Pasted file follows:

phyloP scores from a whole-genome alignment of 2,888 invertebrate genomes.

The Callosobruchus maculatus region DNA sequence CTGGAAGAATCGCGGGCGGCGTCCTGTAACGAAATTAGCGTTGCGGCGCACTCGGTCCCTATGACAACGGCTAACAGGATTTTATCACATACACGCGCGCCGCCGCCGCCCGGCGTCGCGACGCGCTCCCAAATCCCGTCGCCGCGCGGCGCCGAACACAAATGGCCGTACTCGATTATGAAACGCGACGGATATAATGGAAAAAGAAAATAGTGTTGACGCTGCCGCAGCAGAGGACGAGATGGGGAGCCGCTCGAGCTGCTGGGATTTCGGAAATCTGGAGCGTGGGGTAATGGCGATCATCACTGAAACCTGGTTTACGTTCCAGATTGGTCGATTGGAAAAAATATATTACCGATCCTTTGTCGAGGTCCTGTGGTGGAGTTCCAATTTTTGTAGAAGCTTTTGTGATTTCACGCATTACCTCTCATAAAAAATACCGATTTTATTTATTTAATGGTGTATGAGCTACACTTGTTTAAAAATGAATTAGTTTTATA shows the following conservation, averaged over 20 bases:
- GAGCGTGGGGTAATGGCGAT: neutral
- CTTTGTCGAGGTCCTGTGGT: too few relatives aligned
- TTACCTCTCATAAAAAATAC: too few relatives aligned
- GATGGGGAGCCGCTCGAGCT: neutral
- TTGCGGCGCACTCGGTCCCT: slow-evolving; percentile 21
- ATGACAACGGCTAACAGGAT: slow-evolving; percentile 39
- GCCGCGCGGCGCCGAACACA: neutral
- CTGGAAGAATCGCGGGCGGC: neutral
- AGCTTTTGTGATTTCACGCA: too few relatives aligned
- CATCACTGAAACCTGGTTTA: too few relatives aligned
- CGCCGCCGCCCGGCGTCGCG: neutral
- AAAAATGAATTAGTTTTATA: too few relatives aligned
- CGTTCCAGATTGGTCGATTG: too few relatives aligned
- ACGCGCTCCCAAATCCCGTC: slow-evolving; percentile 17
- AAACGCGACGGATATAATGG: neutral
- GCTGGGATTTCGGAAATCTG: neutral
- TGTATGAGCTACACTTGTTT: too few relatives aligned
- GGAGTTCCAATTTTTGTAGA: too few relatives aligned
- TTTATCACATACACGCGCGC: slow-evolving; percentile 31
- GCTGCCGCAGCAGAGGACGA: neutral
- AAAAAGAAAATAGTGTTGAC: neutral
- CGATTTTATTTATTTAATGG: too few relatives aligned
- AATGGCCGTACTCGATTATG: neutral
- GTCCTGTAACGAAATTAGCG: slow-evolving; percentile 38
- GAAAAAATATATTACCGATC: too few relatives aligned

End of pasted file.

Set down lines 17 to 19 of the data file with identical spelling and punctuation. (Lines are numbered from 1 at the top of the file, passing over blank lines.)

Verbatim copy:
- AAACGCGACGGATATAATGG: neutral
- GCTGGGATTTCGGAAATCTG: neutral
- TGTATGAGCTACACTTGTTT: too few relatives aligned